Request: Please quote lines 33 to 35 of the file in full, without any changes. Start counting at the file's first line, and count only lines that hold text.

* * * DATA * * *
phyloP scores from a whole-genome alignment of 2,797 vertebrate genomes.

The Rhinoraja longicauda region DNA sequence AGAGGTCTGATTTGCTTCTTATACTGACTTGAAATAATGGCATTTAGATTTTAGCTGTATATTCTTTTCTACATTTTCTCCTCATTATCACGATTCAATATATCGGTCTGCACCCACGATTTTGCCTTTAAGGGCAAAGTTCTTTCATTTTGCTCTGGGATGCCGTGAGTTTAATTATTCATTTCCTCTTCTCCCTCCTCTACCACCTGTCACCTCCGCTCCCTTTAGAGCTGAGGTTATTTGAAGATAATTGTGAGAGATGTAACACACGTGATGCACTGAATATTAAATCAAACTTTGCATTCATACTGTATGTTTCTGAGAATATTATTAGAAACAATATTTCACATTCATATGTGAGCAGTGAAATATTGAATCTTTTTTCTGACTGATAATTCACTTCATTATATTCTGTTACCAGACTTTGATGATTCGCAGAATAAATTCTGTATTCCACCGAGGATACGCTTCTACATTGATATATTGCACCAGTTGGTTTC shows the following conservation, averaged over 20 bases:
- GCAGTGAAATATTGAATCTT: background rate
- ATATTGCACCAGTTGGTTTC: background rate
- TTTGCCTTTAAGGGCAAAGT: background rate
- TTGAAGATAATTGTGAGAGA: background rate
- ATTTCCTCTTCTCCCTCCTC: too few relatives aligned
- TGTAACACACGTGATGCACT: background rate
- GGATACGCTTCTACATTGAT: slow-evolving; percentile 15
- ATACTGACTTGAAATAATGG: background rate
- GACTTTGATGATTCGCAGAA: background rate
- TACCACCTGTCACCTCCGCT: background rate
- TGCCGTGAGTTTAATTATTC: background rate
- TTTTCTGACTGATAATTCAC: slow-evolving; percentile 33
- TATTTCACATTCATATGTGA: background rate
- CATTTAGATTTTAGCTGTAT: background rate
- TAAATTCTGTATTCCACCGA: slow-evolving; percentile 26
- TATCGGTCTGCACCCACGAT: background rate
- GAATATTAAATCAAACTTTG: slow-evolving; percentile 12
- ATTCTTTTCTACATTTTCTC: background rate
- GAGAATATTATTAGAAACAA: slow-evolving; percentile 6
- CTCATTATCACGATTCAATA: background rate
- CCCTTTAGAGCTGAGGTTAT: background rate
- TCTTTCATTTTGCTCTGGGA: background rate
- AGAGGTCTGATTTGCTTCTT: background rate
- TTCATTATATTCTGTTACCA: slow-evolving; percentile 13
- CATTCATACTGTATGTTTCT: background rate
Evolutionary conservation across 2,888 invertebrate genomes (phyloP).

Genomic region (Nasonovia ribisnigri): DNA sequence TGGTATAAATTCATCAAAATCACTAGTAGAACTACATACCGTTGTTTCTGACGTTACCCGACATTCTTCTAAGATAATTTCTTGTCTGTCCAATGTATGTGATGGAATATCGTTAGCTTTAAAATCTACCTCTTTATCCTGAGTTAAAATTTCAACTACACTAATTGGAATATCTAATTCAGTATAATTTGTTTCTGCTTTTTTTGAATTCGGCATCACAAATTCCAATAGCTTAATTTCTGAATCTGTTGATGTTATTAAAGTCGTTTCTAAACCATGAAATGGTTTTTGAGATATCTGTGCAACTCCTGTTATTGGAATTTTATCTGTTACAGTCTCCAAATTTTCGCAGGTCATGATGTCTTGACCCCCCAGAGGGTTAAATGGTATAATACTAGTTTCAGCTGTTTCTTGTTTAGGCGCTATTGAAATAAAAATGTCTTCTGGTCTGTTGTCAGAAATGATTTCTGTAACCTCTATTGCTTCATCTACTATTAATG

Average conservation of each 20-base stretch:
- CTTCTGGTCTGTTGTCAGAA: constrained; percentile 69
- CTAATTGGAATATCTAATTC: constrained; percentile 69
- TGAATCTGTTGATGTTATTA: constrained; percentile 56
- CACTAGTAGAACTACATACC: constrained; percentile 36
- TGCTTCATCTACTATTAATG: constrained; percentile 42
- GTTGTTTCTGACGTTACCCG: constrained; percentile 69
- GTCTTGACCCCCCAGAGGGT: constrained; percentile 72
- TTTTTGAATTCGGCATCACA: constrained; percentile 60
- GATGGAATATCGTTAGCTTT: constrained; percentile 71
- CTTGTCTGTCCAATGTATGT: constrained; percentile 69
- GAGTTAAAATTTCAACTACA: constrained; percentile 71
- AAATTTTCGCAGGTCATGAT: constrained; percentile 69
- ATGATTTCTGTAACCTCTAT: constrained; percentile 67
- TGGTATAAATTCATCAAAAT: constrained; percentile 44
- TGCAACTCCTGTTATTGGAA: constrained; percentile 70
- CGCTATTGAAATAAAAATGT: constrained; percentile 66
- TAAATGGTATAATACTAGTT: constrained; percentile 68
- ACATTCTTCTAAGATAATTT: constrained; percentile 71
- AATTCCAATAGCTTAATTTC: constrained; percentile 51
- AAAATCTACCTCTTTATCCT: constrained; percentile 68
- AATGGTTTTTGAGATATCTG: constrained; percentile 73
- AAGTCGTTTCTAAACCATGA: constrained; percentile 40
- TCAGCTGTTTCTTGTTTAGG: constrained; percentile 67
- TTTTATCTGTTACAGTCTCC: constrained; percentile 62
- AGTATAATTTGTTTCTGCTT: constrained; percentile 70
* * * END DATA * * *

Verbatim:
- TGAATCTGTTGATGTTATTA: constrained; percentile 56
- CACTAGTAGAACTACATACC: constrained; percentile 36
- TGCTTCATCTACTATTAATG: constrained; percentile 42